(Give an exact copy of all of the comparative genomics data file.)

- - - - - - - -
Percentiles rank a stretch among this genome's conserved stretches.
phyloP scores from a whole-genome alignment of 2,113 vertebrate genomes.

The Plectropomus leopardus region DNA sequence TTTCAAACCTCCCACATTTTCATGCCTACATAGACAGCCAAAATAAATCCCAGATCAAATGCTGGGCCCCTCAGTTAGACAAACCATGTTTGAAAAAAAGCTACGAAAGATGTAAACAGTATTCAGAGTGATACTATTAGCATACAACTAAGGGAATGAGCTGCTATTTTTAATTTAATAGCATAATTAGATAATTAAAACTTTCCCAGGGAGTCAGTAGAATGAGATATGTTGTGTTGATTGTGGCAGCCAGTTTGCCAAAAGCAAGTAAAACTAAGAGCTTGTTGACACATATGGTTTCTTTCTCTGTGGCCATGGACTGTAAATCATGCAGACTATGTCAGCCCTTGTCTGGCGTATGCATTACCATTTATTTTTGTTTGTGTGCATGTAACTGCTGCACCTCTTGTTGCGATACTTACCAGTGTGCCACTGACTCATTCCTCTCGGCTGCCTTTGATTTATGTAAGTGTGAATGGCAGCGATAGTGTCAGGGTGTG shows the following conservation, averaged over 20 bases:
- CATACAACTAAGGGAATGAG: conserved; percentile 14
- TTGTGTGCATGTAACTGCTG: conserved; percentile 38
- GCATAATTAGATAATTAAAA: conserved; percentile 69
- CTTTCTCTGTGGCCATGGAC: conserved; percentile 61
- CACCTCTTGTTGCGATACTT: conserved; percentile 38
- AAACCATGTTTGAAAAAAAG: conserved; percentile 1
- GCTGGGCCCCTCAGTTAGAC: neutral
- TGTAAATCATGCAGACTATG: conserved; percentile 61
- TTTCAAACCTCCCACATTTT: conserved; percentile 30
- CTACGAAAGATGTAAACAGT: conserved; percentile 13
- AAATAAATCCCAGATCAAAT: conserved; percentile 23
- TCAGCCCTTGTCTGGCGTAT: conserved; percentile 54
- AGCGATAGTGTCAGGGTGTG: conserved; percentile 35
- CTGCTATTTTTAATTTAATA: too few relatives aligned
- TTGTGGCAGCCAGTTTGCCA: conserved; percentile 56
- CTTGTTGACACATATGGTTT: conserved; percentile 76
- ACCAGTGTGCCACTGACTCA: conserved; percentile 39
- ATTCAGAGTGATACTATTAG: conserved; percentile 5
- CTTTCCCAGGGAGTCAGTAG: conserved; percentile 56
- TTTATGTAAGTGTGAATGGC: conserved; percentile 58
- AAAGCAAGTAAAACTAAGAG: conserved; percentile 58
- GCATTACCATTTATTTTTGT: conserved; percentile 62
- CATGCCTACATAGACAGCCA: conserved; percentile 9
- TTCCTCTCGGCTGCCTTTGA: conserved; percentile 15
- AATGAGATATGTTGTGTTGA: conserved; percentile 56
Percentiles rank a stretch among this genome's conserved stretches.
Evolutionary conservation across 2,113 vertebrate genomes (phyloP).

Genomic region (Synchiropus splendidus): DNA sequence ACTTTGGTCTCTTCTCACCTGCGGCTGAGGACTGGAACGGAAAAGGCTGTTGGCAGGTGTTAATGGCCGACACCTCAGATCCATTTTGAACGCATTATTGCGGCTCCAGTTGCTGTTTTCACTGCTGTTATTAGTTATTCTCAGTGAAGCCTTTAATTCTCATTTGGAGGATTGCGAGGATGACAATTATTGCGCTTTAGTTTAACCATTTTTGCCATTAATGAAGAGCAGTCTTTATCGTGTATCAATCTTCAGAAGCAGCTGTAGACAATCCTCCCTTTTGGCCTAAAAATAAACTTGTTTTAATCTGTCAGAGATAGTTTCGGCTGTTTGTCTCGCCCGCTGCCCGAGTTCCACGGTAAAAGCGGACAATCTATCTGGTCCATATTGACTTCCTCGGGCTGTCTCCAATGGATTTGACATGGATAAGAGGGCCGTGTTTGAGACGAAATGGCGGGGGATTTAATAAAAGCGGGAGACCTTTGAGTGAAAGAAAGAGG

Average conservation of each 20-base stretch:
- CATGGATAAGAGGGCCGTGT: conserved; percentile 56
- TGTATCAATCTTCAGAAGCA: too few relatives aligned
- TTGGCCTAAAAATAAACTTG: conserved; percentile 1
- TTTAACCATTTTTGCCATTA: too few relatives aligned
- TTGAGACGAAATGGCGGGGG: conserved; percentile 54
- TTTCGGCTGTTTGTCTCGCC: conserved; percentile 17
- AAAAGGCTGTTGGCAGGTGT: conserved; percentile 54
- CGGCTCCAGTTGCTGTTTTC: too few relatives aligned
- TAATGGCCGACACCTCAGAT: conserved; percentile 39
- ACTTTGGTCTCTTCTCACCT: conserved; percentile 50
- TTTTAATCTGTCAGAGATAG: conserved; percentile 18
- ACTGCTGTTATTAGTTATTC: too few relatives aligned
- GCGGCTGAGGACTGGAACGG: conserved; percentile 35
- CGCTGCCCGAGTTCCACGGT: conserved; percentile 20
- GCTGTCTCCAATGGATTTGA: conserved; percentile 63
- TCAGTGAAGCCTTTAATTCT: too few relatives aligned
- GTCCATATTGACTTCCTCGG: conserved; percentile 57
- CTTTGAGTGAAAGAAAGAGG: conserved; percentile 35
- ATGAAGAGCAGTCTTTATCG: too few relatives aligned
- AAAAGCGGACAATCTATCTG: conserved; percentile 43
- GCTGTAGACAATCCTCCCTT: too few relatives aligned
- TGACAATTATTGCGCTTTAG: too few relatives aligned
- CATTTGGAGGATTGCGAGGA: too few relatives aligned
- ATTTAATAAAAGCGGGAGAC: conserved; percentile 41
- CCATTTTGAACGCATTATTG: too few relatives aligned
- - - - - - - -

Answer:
Percentiles rank a stretch among this genome's conserved stretches.
phyloP scores from a whole-genome alignment of 2,113 vertebrate genomes.

The Plectropomus leopardus region DNA sequence TTTCAAACCTCCCACATTTTCATGCCTACATAGACAGCCAAAATAAATCCCAGATCAAATGCTGGGCCCCTCAGTTAGACAAACCATGTTTGAAAAAAAGCTACGAAAGATGTAAACAGTATTCAGAGTGATACTATTAGCATACAACTAAGGGAATGAGCTGCTATTTTTAATTTAATAGCATAATTAGATAATTAAAACTTTCCCAGGGAGTCAGTAGAATGAGATATGTTGTGTTGATTGTGGCAGCCAGTTTGCCAAAAGCAAGTAAAACTAAGAGCTTGTTGACACATATGGTTTCTTTCTCTGTGGCCATGGACTGTAAATCATGCAGACTATGTCAGCCCTTGTCTGGCGTATGCATTACCATTTATTTTTGTTTGTGTGCATGTAACTGCTGCACCTCTTGTTGCGATACTTACCAGTGTGCCACTGACTCATTCCTCTCGGCTGCCTTTGATTTATGTAAGTGTGAATGGCAGCGATAGTGTCAGGGTGTG shows the following conservation, averaged over 20 bases:
- CATACAACTAAGGGAATGAG: conserved; percentile 14
- TTGTGTGCATGTAACTGCTG: conserved; percentile 38
- GCATAATTAGATAATTAAAA: conserved; percentile 69
- CTTTCTCTGTGGCCATGGAC: conserved; percentile 61
- CACCTCTTGTTGCGATACTT: conserved; percentile 38
- AAACCATGTTTGAAAAAAAG: conserved; percentile 1
- GCTGGGCCCCTCAGTTAGAC: neutral
- TGTAAATCATGCAGACTATG: conserved; percentile 61
- TTTCAAACCTCCCACATTTT: conserved; percentile 30
- CTACGAAAGATGTAAACAGT: conserved; percentile 13
- AAATAAATCCCAGATCAAAT: conserved; percentile 23
- TCAGCCCTTGTCTGGCGTAT: conserved; percentile 54
- AGCGATAGTGTCAGGGTGTG: conserved; percentile 35
- CTGCTATTTTTAATTTAATA: too few relatives aligned
- TTGTGGCAGCCAGTTTGCCA: conserved; percentile 56
- CTTGTTGACACATATGGTTT: conserved; percentile 76
- ACCAGTGTGCCACTGACTCA: conserved; percentile 39
- ATTCAGAGTGATACTATTAG: conserved; percentile 5
- CTTTCCCAGGGAGTCAGTAG: conserved; percentile 56
- TTTATGTAAGTGTGAATGGC: conserved; percentile 58
- AAAGCAAGTAAAACTAAGAG: conserved; percentile 58
- GCATTACCATTTATTTTTGT: conserved; percentile 62
- CATGCCTACATAGACAGCCA: conserved; percentile 9
- TTCCTCTCGGCTGCCTTTGA: conserved; percentile 15
- AATGAGATATGTTGTGTTGA: conserved; percentile 56
Percentiles rank a stretch among this genome's conserved stretches.
Evolutionary conservation across 2,113 vertebrate genomes (phyloP).

Genomic region (Synchiropus splendidus): DNA sequence ACTTTGGTCTCTTCTCACCTGCGGCTGAGGACTGGAACGGAAAAGGCTGTTGGCAGGTGTTAATGGCCGACACCTCAGATCCATTTTGAACGCATTATTGCGGCTCCAGTTGCTGTTTTCACTGCTGTTATTAGTTATTCTCAGTGAAGCCTTTAATTCTCATTTGGAGGATTGCGAGGATGACAATTATTGCGCTTTAGTTTAACCATTTTTGCCATTAATGAAGAGCAGTCTTTATCGTGTATCAATCTTCAGAAGCAGCTGTAGACAATCCTCCCTTTTGGCCTAAAAATAAACTTGTTTTAATCTGTCAGAGATAGTTTCGGCTGTTTGTCTCGCCCGCTGCCCGAGTTCCACGGTAAAAGCGGACAATCTATCTGGTCCATATTGACTTCCTCGGGCTGTCTCCAATGGATTTGACATGGATAAGAGGGCCGTGTTTGAGACGAAATGGCGGGGGATTTAATAAAAGCGGGAGACCTTTGAGTGAAAGAAAGAGG

Average conservation of each 20-base stretch:
- CATGGATAAGAGGGCCGTGT: conserved; percentile 56
- TGTATCAATCTTCAGAAGCA: too few relatives aligned
- TTGGCCTAAAAATAAACTTG: conserved; percentile 1
- TTTAACCATTTTTGCCATTA: too few relatives aligned
- TTGAGACGAAATGGCGGGGG: conserved; percentile 54
- TTTCGGCTGTTTGTCTCGCC: conserved; percentile 17
- AAAAGGCTGTTGGCAGGTGT: conserved; percentile 54
- CGGCTCCAGTTGCTGTTTTC: too few relatives aligned
- TAATGGCCGACACCTCAGAT: conserved; percentile 39
- ACTTTGGTCTCTTCTCACCT: conserved; percentile 50
- TTTTAATCTGTCAGAGATAG: conserved; percentile 18
- ACTGCTGTTATTAGTTATTC: too few relatives aligned
- GCGGCTGAGGACTGGAACGG: conserved; percentile 35
- CGCTGCCCGAGTTCCACGGT: conserved; percentile 20
- GCTGTCTCCAATGGATTTGA: conserved; percentile 63
- TCAGTGAAGCCTTTAATTCT: too few relatives aligned
- GTCCATATTGACTTCCTCGG: conserved; percentile 57
- CTTTGAGTGAAAGAAAGAGG: conserved; percentile 35
- ATGAAGAGCAGTCTTTATCG: too few relatives aligned
- AAAAGCGGACAATCTATCTG: conserved; percentile 43
- GCTGTAGACAATCCTCCCTT: too few relatives aligned
- TGACAATTATTGCGCTTTAG: too few relatives aligned
- CATTTGGAGGATTGCGAGGA: too few relatives aligned
- ATTTAATAAAAGCGGGAGAC: conserved; percentile 41
- CCATTTTGAACGCATTATTG: too few relatives aligned